However, at that price, one could use MSP430F or Tiva series as a bridge.

Ah, hadn't looked at the price.  From mouser ..... for $6 and change, the TM4C1230C3PM has 8 UARTs, along with I2C/SPI/single CAN bus possibly sacrificing a UART in the process.  That's crazy to think about.

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The bare boards are due in today.  I hopefully will be able to get one or two assembled tonight if my neck and back don't decide to cramp up again and derail my evening plans.

 

SPI was mentioned above.  The same chip supports both SPI and I2C.  I decided on I2C and didn't make my boards to support both.  I might add that in Rev 2.

 

The price from Mouser is quite high but the chips can be found for around $2.40 each if you by five or more. So it basically works out to getting 5 chips for the price of buying two through Mouser.

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Quick update,

 

I finished assembling one of the prototype boards last night and wrote a bit of test code today.

The uart is very easy to work with using I2C on the G2553.  I was able to get it sending data at 230,400 baud after about 20 minutes of hacking/coding.

 

I have attached a pic of the completed board.  I'll upload some source code after I get it cleaned up a bit.  

 

 

post-30416-0-94798000-1412094354_thumb.jpg

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Congrats The FIFO on that part makes it invaluable to be honest.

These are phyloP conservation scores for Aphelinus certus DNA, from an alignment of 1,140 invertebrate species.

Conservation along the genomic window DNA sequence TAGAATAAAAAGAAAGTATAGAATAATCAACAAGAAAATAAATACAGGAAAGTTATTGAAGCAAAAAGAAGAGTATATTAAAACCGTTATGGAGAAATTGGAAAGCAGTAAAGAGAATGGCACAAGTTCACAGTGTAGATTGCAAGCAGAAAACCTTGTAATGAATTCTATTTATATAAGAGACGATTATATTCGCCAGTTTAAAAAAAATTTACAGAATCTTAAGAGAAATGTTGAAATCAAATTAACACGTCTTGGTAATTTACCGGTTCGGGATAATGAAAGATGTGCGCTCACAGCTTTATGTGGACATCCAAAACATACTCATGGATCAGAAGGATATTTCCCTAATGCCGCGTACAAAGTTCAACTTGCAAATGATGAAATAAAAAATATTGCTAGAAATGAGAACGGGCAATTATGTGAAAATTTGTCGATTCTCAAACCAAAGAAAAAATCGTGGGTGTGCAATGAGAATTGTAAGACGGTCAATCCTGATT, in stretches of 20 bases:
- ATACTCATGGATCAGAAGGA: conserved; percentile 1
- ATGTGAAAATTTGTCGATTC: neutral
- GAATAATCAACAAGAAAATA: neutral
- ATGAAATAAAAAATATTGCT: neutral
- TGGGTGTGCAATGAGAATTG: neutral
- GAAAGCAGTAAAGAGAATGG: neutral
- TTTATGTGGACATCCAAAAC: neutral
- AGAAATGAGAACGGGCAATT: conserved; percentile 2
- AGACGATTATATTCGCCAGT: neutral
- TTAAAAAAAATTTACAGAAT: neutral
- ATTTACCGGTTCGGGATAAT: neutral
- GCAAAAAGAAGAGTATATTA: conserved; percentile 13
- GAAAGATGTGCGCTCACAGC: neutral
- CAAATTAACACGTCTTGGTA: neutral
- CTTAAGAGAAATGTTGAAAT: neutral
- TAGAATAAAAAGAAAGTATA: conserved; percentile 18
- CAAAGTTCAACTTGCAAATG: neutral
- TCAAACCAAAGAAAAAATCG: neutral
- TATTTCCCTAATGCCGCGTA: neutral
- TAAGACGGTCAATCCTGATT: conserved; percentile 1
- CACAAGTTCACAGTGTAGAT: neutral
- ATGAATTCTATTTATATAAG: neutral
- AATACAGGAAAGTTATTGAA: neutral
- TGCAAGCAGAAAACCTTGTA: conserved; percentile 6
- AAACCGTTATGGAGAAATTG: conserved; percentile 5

I was looking at making a booster a while back using SPI with this. Most of the bigger launchpads have lots of uarts unfortunately sometimes you need a lot more (sad).

If you combine DMA with SPI you can run that thing pretty fast. The additional IO is handy too.

My plan was 4 ports with both cmos and level shifted output options I was looking at the F5529lp (40pin launchpad pinout) as the board to plug into.  Maybe when I have time I'll build i. If I had done it a when I was thinking about it I could use it for work (heh). :D

 

Note you could set it so you can swap between spi and i2c (just connect a pin to VDD or GND).

 

Quick update,

 

I finished assembling one of the prototype boards last night and wrote a bit of test code today.

The uart is very easy to work with using I2C on the G2553.  I was able to get it sending data at 230,400 baud after about 20 minutes of hacking/coding.

 

I have attached a pic of the completed board.  I'll upload some source code after I get it cleaned up a bit.  

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Thanks for the suggestions.

 

Since I have to update the board design to fix a few mistakes I was already thinking of adding some of the functionality you mentioned and making it support I2C or SPI.

 

If there is interest from the 430 community I would be happy to make the Booster either as a completed unit or just the boards.

 

As for the current status...I haven't had too much time this week to work on the code.  Hopefully this weekend will give me a few hours to work on the receive and interrupt functions.

 

 

 

-Brian